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Free research essays on topics related to: pursue

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  • Means By Which Salinger's Characters Pursue Happiness - 1,079 words
    J. D. Salinger in his stories portrayed people who don't fit in with the traditional American culture of the 1950s . The post war society was believed to be happy as standard of living seemed higher, American technology was soaring and, politically, and economically America played a superior position in the world. Though there were some radicals who were not contented with such a situation, they couldnt accept a conforming way of live but they focused not only on a comfortable but meaningless life. Such radicals can be noticed in Salingers works. His main characters are super-intelligent humans who must choose between the phony real world (American culture) and a morally-pure, meaningful wor ...
    Related: pursue, the bible, zen buddhism, holden caufield, spite
  • Means By Which Salinger's Characters Pursue Happiness - 1,121 words
    ... al assumption is that religion has to do with spiritual vision. And while there may be only one religious reality, this reality must be seen, even if only momentarily through various forms. In this sense he is not a Christian writer, even though there are many references to Jesus in his fiction because his historic Christianity attributes spiritual blindness to sin, not just the lack of sensitivity that Salinger repeatedly depicts. (Lundquist, 33) Zen Buddhism is the closest to Salingers religious thought. Zen states that truth cannot be grasped by logic, it does not mean that Zen promotes senselessness and illogic, it rather promotes logical nonsense. Salinger stories are often thought ...
    Related: pursue, the catcher in the rye, holden caufield, zen buddhism, india
  • Means By Which Salinger's Characters Pursue Happiness - 1,106 words
    ... e. Inability or disapproval to accept maturity is often a cause of characters loneliness. Holden is torn apart by two dominating forces in his life. One pulls him into maturity, advising him to grow up and leave behind both his innocence and childhood, while the other does not want to free him from his past. For any human being, accomplishing these two things at once is an impossible task, and yet the protagonist presses on, attempting to do so anyway. Holden dreams of remaining as innocent as his beloved little brother Allie. Allie never had a chance to enter the adult world as he passed away from leukemia before becoming a teenager. For this reason, Allie is forever stored in Holden's ...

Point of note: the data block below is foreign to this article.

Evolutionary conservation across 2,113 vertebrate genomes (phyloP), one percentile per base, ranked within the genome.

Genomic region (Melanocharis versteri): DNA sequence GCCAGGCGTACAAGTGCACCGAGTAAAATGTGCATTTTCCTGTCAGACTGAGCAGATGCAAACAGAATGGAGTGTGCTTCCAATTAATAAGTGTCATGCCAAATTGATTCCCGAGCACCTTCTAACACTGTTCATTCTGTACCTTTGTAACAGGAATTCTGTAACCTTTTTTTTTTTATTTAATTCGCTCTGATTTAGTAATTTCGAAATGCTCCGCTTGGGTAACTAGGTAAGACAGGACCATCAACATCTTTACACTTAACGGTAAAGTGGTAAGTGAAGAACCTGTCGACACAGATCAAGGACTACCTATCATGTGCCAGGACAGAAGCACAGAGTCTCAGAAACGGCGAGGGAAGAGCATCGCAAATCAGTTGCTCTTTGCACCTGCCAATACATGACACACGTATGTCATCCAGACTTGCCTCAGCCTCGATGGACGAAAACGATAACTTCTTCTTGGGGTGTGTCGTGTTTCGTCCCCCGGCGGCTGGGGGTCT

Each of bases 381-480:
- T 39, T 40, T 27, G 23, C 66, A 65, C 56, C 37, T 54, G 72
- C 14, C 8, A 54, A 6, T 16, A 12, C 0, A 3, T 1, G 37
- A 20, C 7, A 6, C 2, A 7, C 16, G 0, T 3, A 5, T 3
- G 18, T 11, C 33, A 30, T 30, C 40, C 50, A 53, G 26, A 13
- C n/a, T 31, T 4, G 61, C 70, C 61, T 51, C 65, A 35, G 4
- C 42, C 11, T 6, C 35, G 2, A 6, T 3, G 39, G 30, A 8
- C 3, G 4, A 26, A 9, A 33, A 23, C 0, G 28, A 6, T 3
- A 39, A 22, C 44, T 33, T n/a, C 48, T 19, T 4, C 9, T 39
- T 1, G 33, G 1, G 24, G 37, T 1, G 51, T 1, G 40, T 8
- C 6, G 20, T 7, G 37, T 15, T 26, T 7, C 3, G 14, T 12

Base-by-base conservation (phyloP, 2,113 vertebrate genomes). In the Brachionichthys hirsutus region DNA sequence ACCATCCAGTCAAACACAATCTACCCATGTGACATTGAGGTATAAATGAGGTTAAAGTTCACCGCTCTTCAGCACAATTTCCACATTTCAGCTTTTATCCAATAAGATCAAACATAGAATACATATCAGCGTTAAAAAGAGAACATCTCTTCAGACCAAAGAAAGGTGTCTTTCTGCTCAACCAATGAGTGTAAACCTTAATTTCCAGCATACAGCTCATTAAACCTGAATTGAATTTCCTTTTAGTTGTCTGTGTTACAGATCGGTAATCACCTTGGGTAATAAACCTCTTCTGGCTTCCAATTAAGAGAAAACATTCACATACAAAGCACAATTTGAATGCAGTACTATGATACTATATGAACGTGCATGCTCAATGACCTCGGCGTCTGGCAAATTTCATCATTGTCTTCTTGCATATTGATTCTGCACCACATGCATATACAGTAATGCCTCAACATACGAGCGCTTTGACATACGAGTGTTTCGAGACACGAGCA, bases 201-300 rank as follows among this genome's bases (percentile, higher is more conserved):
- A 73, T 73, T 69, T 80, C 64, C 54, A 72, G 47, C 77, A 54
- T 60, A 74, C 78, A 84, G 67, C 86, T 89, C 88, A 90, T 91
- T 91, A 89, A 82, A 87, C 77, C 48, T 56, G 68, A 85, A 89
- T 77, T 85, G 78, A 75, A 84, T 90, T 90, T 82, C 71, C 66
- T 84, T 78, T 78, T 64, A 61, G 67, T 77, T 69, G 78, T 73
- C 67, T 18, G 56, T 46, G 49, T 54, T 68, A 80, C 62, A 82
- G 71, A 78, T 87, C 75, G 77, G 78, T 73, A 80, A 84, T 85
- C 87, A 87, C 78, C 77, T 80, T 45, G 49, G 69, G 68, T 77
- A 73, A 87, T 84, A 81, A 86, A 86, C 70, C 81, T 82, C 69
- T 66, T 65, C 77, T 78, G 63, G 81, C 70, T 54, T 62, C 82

Related: pursue, happy life, first person, young children, swim
  • Means By Which Salinger's Characters Pursue Happiness - 1,102 words
    ... woman of twenty years recollects her experiences as an actress in school plays: I just quit [acting], that's all,' Franny said. 'It started embarrassing me. I began to feel like such a nasty little egomaniac.' She reflected. 'I don't know. It seemed like such poor taste, sort of, to want to act in the first place. I mean all the ego. And I used to hate myself so, when I was in a play, to be backstage after the play was over. All those egos running around feeling terribly charitable and warm. Kissing everybody and wearing their makeup all over the place, and then trying to be horribly natural and friendly when your friends came backstage to see you. (FZ 28) Franny feels emotionally cut o ...
    Related: pursue, mark twain, central park, holden caufield, friendly
  • Medical School Admissions Essay: Why Pursue A Medical Career? - 660 words
    As a potential medical student, I will strive to be a tremendous asset to The Chicago Medical School by devoting all my time and life to becoming an excellent physician. I believe that I am obligated to use my talents in a constructive manner, in a manner that benefits society. The medical career gives me the unique opportunity to express my many talents while benefiting human life. B. Berston M.D. once said: ... a funny thing happens to medical students on their way to becoming physicians: they forget how to hold a conversation. I believe that my ability to communicate makes me well suited to pursue a medical career. While I possess the strong science background necessary for success in th ...